Domestic Violence Support for Adolescent on Parent Abuse

Posted on December 11th, 2019 in Child Custody/Support

Domestic violence is a huge issue across the country. In Pennsylvania, 123 victims died from domestic violence incidents in 2018 and 67% of those individuals were killed by a former or current intimate partner. 

But domestic violence is not just an issue for intimate partners. Families across the country are facing domestic violence incidents by the hands of their child. 

In a November NPR article entitled, When Teens Abuse Parents, Shame and Secrecy Make It Hard to Seek Help, one Illinois family express the horrors of domestic violence they face at the hands of their adopted 15-year-old son. 

In the article, the mother, Jenn, explains, “parenting her son often feels like being stuck in an abusive relationship…..Jenn says any time she sees a news story about a child who has killed a parent, she worries. Such events are extremely rare, and Jenn doesn’t want to think her son is capable of that.”

A 2017 study found that adolescent-on-parents abuse often goes unreported due to lack of support and understanding for that very reason. 

How can you find support if you face violence at the hands of your child?

Know the signs of Domestic Violence

Just as Jenn doesn’t want to believe her child could be capable of a heinous act, many parents don’t think their child could do such a thing. But knowing the warning signs can help protect you and your family.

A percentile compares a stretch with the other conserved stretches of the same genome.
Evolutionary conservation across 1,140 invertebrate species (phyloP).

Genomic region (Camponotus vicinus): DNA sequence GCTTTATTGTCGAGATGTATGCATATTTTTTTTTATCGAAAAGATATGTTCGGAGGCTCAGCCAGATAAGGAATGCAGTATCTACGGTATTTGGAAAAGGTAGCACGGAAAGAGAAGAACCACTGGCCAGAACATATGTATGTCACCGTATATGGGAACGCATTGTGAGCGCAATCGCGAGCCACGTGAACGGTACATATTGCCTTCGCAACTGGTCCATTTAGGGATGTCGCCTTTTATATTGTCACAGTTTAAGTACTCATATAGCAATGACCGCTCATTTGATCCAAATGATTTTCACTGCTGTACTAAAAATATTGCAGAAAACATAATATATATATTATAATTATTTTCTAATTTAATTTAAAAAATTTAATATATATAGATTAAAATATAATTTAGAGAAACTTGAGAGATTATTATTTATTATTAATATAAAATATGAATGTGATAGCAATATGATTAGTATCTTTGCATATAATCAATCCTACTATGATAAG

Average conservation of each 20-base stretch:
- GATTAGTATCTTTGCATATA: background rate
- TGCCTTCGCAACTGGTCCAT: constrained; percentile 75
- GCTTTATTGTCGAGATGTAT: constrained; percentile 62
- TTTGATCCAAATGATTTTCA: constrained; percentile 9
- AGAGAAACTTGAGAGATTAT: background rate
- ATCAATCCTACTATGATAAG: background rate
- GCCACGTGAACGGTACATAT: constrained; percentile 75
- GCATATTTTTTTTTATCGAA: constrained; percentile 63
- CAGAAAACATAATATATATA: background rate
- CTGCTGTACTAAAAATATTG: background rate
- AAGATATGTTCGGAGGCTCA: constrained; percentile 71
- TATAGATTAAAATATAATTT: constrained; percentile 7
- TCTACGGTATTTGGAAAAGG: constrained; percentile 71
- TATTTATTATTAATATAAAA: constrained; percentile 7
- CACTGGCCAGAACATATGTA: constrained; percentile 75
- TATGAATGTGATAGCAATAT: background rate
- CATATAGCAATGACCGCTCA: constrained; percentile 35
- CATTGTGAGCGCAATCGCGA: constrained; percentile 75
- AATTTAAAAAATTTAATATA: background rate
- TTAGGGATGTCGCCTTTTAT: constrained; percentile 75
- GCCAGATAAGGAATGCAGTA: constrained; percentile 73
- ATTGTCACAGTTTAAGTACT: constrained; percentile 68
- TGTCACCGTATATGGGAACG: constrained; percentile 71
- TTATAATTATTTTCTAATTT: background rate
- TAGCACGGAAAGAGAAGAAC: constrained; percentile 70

The Pennsylvania Coalition Against Domestic Violence offers the following as common signs of abuse:

  • Demeaning comments or names
  • Threatening comments against you, your pet(s) or family members
  • Does not take responsibility for actions

Listening to the narratives.

In a City University of New York dissertation, “Exploring Narratives of Adolescent-to-Parent Abuse,” scholars found that the parents interviewed for the study experienced “significant emotional and physical abuse, further compounded by the negative effects on the parent-child relationship, parenting, and parent identity.” Furthermore, the abuse endured on the parents often had harmful effects on other children in the household. 

Many parents who find themselves victims in these situations often feel a need to still provide basic necessities to their children even if it places the parent in danger. 

How to seek help.

There is no science in identifying abuse or violence by a child against a parent. But you may start to notice signs that need reporting. 

To address domestic abuse:

If you are in need of shelter while you seek representation, there are numerous programs and shelters across the state for victims and their children. 

Get The Guidance And Advocacy You Need from an Experienced Domestic Violence Attorney

Our Scranton domestic violence attorney is available to assist in your protection from abuse petitions, seeking representation and guiding you on protecting your family. To arrange a confidential, free initial consultation with a strong family law advocate, contact us online or call (570) 207-4000.

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